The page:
Other distributors have found that antimicrobial pens don't have to be stand-alone products in a promotion. Reps at Counselor Top 40 distributor WorkflowOne (asi/333647) offer clients a host of antimicrobial products, including pens, towels, mouse pads and lanyards. "The majority of these products have been sold to our health-care customers," says Stephanie Friedman, director of branded merchandise marketing at WorkflowOne. "We also find these to be selling well in real estate, fitness centers, financial institutions and insurance companies."

Some Objections
Although antimicrobial technology appears to have clear benefits, not everyone is convinced the germ-fighting pens will lead to big sales. Consider, for example, the story of the aforementioned Agion. For a time, the Massachusetts-based firm was an ad specialty industry supplier, but left the market in 2008. That's when a Bay State law took effect that requires health-care professionals to report any gifts from pharmaceutical companies of more than $50. "We still have customers that use our technology for pens," says Ford. "We've just made the decision to concentrate on other markets."

Agion isn't the only supplier that's backed off antimicrobial pens. After offering the specialty items for about three years, Bankers Pens (asi/38285) stopped selling the antimicrobial products in 2010. "The concept of antimicrobial pens was wonderful in today's world," says Richard Danziger, president at Bankers. "They just didn't seem to catch on. We got some nominal interest, and we maybe did a total of 50 orders."

So what could be stopping antimicrobial pens from really generating sustained sales? Distributors – including those who've sold antimicrobial pens – believe there are two major stumbling blocks. First, for some time, antimicrobial pens were selling for more than $1.00 each, triple the cost of conventional plastic pens. "I thought it would be a slam dunk selling these pens, but it's been hard," says John Libby, a Halo rep who, like Mayberry, is based in Culver City, CA. "Agion was selling them for $1.30 apiece. Nobody was giving them away."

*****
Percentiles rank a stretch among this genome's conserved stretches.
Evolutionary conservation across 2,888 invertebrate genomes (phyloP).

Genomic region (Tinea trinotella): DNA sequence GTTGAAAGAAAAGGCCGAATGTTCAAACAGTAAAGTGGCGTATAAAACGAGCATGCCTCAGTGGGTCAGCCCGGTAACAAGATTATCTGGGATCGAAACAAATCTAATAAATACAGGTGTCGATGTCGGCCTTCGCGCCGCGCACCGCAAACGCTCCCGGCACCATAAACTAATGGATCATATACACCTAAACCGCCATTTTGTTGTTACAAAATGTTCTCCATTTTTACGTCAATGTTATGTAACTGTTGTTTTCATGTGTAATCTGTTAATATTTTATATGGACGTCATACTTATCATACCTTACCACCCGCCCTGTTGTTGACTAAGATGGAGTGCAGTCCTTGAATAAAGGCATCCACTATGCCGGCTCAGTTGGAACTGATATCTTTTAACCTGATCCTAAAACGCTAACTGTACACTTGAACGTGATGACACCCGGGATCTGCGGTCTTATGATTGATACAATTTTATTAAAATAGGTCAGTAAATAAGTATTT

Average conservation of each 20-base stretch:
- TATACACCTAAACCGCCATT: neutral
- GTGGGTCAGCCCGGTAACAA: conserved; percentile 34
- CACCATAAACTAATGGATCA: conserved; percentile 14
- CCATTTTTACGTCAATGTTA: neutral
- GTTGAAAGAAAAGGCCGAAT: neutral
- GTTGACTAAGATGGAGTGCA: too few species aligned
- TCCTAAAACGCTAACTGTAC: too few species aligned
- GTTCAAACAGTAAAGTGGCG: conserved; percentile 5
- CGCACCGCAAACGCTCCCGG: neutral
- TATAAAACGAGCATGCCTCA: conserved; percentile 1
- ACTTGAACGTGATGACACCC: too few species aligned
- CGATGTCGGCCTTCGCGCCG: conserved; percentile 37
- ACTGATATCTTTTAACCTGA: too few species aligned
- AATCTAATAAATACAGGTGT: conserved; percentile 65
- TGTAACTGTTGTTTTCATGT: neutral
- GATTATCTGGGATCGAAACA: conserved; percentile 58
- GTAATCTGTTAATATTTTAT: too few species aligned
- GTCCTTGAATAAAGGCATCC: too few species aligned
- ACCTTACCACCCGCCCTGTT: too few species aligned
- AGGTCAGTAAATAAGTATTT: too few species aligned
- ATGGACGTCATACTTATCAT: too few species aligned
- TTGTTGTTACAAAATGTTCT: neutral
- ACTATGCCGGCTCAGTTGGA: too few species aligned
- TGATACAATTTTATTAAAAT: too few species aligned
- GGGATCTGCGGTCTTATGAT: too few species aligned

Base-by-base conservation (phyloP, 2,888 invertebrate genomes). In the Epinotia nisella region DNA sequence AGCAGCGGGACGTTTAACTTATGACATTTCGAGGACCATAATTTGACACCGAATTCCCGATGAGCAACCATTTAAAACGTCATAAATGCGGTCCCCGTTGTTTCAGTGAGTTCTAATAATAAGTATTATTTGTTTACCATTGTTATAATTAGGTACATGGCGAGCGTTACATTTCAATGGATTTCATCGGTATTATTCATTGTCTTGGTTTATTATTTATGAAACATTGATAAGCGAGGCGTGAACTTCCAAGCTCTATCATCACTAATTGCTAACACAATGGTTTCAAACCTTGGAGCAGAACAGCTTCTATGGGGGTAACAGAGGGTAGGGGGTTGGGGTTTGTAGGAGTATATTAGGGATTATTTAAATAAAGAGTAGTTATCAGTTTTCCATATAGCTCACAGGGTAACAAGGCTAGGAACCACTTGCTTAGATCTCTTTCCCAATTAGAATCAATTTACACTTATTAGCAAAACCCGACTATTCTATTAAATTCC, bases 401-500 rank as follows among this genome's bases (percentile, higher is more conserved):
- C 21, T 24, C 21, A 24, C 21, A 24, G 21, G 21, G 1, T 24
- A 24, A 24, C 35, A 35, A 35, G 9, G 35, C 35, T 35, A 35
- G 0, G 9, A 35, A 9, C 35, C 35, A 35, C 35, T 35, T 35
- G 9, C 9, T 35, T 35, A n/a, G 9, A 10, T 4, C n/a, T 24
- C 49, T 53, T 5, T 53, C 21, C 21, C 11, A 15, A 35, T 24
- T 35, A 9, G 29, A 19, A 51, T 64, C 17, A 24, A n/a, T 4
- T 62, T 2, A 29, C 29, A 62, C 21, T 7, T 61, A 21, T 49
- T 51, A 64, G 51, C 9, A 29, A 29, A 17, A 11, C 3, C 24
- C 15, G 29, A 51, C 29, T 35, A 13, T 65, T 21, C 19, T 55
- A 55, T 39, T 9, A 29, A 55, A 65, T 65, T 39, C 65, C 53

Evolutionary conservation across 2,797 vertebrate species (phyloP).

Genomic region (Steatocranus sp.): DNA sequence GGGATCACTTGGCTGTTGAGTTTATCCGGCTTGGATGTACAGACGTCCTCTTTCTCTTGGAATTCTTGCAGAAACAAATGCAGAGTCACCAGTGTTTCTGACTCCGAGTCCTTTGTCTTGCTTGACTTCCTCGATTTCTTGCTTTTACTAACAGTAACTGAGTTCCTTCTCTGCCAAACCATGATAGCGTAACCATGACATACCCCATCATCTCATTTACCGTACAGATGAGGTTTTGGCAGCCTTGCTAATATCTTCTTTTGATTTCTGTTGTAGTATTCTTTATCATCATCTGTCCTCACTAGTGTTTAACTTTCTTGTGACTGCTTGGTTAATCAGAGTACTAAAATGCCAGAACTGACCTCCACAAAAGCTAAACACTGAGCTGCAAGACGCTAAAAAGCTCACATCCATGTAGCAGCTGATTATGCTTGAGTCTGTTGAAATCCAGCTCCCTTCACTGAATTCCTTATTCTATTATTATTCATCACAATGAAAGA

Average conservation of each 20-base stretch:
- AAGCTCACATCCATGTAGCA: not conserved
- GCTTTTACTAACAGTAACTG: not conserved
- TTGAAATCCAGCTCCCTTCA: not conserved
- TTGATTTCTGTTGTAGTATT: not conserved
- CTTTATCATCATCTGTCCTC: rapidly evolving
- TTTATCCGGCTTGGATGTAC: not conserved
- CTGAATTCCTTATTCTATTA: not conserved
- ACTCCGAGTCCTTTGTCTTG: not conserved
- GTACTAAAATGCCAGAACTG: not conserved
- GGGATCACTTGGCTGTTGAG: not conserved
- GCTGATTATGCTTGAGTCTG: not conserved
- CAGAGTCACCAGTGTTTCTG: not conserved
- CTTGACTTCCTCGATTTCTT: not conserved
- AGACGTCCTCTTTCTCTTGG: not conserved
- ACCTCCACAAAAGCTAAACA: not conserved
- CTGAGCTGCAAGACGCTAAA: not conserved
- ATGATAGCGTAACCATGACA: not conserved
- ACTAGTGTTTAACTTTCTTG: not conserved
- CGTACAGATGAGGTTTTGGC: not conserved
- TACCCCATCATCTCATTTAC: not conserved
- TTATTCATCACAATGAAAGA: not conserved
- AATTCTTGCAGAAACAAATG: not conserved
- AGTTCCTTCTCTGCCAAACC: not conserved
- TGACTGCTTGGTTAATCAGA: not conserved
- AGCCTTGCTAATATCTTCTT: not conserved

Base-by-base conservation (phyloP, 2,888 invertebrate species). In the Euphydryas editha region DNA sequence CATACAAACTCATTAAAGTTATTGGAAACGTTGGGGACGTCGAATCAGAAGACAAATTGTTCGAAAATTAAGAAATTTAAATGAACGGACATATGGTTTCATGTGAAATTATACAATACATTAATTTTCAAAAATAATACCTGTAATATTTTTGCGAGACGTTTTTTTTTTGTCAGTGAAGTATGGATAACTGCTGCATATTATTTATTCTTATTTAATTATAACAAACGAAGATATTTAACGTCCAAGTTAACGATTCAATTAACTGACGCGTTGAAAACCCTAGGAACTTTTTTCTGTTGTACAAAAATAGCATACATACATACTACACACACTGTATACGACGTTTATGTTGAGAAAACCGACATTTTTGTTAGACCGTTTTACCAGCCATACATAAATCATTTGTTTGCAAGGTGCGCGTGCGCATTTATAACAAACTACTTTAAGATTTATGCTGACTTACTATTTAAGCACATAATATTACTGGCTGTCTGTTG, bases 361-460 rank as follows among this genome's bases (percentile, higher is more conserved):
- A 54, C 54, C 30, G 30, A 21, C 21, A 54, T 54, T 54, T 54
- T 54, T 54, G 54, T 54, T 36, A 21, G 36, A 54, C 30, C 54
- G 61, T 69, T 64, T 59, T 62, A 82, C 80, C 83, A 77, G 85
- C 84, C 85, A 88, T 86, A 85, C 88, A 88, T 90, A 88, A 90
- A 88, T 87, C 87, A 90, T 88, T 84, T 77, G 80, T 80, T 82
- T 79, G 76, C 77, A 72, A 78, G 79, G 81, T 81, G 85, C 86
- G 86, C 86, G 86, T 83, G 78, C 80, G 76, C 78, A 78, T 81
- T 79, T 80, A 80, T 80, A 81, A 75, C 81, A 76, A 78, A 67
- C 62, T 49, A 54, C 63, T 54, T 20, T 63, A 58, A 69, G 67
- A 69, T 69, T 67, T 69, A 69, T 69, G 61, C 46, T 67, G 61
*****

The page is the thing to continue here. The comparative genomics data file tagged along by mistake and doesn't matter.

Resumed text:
Libby knows that times have changed, though, and prices have come down. Suppliers now routinely offer antimicrobial pens for well under $1.00 – a price point that's improving, but one that still doesn't compare to that of regular pens. "Some people will say ‘I've got a budget' so they can't spend an extra 20 cents on an antimicrobial pen," Libby admits.

A second concern among end-buyers may be even more alarming. Some purchasers don't think antimicrobial agents actually work, believing the technology to be more gimmicky than anything else. "The risk is that large corporations do not want to expose themselves to associating with products that do not live up to the public's expectations," says Jennifer McNab, manager of vendor relations at Counselor Top 40 distributor Accolade Promotion Group (asi/102905). "The demand is shrinking, as many companies will no longer allow for their branding to be associated with the product."

McNab points to groups like the Canadian Nurses Association, which she says doesn't recognize antimicrobial pens as effective items. Adding to a perception problem, a growing number of researchers and infectious disease specialists argue antibacterial products – even hand soap – are overused and may not be efficient in reducing the spread of germs.

The Future
Despite a bit of market hesitation, suppliers insist antimicrobial products – including pens – will gain in popularity in the years ahead. Distributors may even be able to use the pens to win some new business from an old friend: the pharmaceutical sector. "If the pharma business recognizes these products can help with disease prevention and uses them to drive that education, this could certainly help them reignite the promo industry's relationship," says Friedman, of WorkflowOne.

Regardless of who's buying them, though, suppliers expect antimicrobial pens will soon ditch their relatively basic current designs and become much sleeker in the future. "I think the issue right now is the styling of the antimicrobial pens is not modern," says Anthony Katzenstein, president of supplier Mi Pen (asi/71033). "We're working now with an Italian manufacturer to offer a more modern look and more color. We'll be releasing these pens early in 2013. And we all know when Italians make pens, they're first-class." – E-Mail: Twitter: @VagnoniASI